Quarterback: In any spread offense the performance of the quarterback will be an even greater determinant of the entire team’s success than in any other offensive system. Teams with spread offenses are “quarterbackcentric.” Therefore, the disappointing performance of Davis Webb figures very large in a disappointing 2014 season. Even with strong performances by Pat Mahomes late, the grade for this unit is unacceptably low.
Running Backs: While the quarterback position was disappointment, running backs were a pleasant surprise. For the first time since Ricky Williams’ tremendous season in 1998, a Red Raider running back rushed for 1,000 yards. Deandre Washington stepped for 1,103 yards and averaged 5.9 yards per carry. Freshman Justin Stockton added further speed to the backfield and rushed for 396 yards. Interestingly, despite carrying the ball 140 fewer times than Washington, Stockton doubled Washington’s touchdown total, four to two. In general though, rushing touchdowns were scarce; Tech had only eight on the season. Dropped passes by running backs were an occasional problem.
Receivers: In tandem with the quarterbacks, Tech’s receivers contributed to the decline of the Red Raider passing attack in 2014. Preseason stars Jakeem Grant and Bradley Marquez were both fairly productive, combining for 132 receptions for 1,759 yards and 17 touchdowns. But those numbers would have been much higher were it not for multiple drops throughout the course of the season. Grant and Marquez’s disappointing seasons were partially offset by the late emergence of Ian Sadler and Devin Lauderdale. Reginald Davis was not much of a factor, and starter D.J. Polite-Bray moved to cornerback. Downfield blocking was the poorest it’s been in many a season.
Offensive Line: Given the rather strong play of Tech’s offensive line, the offense as a whole should have done better. Run blocking by this group was a major surprise. When given the opportunity to dig in, the line almost always got a push in the running game, and that is something that hasn’t been seen in Lubbock for a very long time. The Red Raiders allowed only 13 sacks, which tied for 13th best in the nation. Jared Kaster, Alfredo Morales and Le’Raven Clark all had strong seasons. The only real weakness of this group—and it was a serious one—was penalties. Holding, false start, personal fouls—you name it, Tech’s line did it and did it often.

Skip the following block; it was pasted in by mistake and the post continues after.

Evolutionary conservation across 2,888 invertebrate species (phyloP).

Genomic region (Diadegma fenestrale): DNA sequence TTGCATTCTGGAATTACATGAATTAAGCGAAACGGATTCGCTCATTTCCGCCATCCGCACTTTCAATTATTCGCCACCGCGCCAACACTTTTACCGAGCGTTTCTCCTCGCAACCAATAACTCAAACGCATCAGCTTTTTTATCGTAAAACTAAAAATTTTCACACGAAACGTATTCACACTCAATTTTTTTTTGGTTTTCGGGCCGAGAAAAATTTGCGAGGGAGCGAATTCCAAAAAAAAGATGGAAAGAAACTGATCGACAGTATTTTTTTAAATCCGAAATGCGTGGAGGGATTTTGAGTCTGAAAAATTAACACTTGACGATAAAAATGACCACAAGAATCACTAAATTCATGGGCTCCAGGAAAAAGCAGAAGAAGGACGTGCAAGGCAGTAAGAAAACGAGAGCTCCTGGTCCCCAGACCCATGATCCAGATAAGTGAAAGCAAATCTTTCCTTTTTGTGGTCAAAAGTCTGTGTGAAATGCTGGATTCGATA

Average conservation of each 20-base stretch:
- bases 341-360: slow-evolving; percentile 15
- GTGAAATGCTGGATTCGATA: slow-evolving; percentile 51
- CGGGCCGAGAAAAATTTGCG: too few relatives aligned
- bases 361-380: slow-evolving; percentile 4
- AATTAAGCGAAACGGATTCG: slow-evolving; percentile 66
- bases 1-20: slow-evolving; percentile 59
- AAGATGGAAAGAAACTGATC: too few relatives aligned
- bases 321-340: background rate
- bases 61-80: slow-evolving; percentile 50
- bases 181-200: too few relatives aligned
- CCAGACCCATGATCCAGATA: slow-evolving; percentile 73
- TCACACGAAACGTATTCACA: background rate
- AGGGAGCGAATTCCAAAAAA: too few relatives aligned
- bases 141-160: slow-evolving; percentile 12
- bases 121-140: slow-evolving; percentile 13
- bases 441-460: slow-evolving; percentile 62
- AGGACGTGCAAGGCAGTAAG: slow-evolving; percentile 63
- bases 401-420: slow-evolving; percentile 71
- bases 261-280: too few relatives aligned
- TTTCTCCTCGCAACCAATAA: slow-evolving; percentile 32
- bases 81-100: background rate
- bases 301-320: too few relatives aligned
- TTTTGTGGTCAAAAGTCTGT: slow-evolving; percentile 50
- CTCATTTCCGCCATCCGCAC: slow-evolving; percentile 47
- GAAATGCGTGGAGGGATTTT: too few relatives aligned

Defensive Line: Given the departure of defensive line coach John Scott, one may infer that Kliff Kingsbury was not entirely thrilled with the play of the line. Now there were injuries, of course, but that cannot excuse this group’s subpar performance. Branden Jackson, who had five sacks and 10.5 tackles for loss was the only defensive lineman who made a dent. The other returnees accomplished little, and the JUCO imports who were being counted upon to do so much, were largely non-factors.
Linebackers: Pete Robertson had a standout season, particularly as a pass rusher, collecting 12 sacks and seven quarterback hurries. But there’s no hiding the fact that the linebackers in general were atrocious against the run. With a weak defensive line in front of them, the linebackers were unable to shuck blockers and make plays. And even when the linebackers had clear shots at backs, they frequently whiffed. The group was also wildly inconsistent, playing quite well on occasion, but collapsing in other games.
Secondary: Like the line and the linebackers, Tech’s defensive backs took their lumps. But more so than the other two groups, the secondary had a good excuse: extreme inexperience. Outside of safety J.J. Gaines, the secondary went to battle almost exclusively with freshmen and sophomores. Tevin Madison and Nigel Bethel, true freshmen, started several games. Freshman Jahshawn Johnson saw extensive action in four games before suffering an injury. Freshmen safeties Jalen Barnes and Derrick Dixon played ever more as the season wore on, and sophomore cornerback Justis Nelson was pressed into service at safety against Baylor. Despite the unbelievable youthfulness of this group, they pretty much held their own.
Special Teams: There were hits and misses for this unit, but the overall impression was not very impressive. The Red Raiders got precious little from the return game (kickoff and punt), and committed many crushing penalties, particularly in the first half of the season. But Taylor Symmank had a very good year, averaging almost 43 yards per punt, and Ryan Bustin was a reliable medium-range kicker, which was the best anybody really hoped for. Tech went in for trickery on special teams fairly often, and it usually worked. Coverage of punt returns was excellent, of kickoff returns mediocre.